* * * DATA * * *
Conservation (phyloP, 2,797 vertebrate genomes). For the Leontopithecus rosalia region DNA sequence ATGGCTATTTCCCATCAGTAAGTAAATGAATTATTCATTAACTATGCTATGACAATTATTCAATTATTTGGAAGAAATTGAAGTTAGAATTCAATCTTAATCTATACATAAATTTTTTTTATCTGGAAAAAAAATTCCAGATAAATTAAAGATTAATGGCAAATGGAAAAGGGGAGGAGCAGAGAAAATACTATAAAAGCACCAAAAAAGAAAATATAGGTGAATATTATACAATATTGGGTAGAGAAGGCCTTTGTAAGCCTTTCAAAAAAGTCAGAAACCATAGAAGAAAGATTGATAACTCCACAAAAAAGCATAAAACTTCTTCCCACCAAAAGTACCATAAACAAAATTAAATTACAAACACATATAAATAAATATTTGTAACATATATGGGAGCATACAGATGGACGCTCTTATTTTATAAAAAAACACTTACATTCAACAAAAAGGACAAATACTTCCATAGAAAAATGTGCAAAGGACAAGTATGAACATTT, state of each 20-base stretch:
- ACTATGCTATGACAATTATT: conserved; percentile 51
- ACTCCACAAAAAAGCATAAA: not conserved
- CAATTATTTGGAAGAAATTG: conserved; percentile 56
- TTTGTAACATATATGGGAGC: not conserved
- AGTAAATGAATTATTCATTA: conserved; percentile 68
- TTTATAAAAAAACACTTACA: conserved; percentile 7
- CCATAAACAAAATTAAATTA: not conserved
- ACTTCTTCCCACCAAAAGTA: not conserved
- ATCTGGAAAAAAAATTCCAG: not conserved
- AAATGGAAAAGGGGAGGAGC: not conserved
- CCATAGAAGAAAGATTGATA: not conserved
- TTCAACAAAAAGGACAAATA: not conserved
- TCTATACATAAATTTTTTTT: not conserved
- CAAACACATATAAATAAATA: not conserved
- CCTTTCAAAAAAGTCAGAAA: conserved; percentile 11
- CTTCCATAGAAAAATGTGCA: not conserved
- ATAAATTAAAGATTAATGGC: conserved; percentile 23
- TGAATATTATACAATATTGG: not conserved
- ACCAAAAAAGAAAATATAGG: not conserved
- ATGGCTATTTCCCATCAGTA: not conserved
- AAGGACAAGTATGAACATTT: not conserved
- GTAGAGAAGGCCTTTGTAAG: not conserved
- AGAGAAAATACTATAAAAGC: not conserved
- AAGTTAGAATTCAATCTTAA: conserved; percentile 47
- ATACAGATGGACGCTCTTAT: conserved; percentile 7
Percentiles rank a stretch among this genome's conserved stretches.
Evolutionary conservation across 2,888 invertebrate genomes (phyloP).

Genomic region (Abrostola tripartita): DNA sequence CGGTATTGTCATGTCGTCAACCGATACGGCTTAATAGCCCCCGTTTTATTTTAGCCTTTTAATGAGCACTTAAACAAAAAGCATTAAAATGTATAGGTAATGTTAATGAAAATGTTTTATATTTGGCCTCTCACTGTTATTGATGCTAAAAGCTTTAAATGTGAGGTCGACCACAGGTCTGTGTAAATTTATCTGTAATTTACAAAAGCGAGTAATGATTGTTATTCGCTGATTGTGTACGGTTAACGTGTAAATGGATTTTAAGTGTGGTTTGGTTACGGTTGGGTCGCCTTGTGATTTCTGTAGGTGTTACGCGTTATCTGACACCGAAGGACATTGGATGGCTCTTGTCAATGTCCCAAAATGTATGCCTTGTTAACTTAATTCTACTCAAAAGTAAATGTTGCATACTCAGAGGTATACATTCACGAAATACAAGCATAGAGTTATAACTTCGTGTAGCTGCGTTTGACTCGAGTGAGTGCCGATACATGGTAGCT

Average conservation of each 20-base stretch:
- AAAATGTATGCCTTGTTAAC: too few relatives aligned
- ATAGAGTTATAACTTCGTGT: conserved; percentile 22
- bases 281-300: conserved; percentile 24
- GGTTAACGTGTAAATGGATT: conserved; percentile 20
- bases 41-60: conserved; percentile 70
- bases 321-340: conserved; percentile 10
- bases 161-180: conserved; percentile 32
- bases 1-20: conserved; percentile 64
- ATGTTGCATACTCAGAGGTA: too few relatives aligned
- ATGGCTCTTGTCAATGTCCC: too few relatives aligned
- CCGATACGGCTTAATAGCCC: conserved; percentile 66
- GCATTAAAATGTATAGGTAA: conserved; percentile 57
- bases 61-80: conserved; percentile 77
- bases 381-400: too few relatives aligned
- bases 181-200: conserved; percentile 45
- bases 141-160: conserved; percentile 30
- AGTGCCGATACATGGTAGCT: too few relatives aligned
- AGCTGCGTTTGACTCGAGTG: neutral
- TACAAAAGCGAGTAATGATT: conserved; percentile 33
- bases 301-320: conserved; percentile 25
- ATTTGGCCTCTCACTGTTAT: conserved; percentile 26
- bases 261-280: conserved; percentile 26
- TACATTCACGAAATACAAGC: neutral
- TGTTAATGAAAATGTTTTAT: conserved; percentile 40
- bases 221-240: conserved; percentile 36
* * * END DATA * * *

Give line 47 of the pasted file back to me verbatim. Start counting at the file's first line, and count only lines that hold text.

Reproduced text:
- AGTGCCGATACATGGTAGCT: too few relatives aligned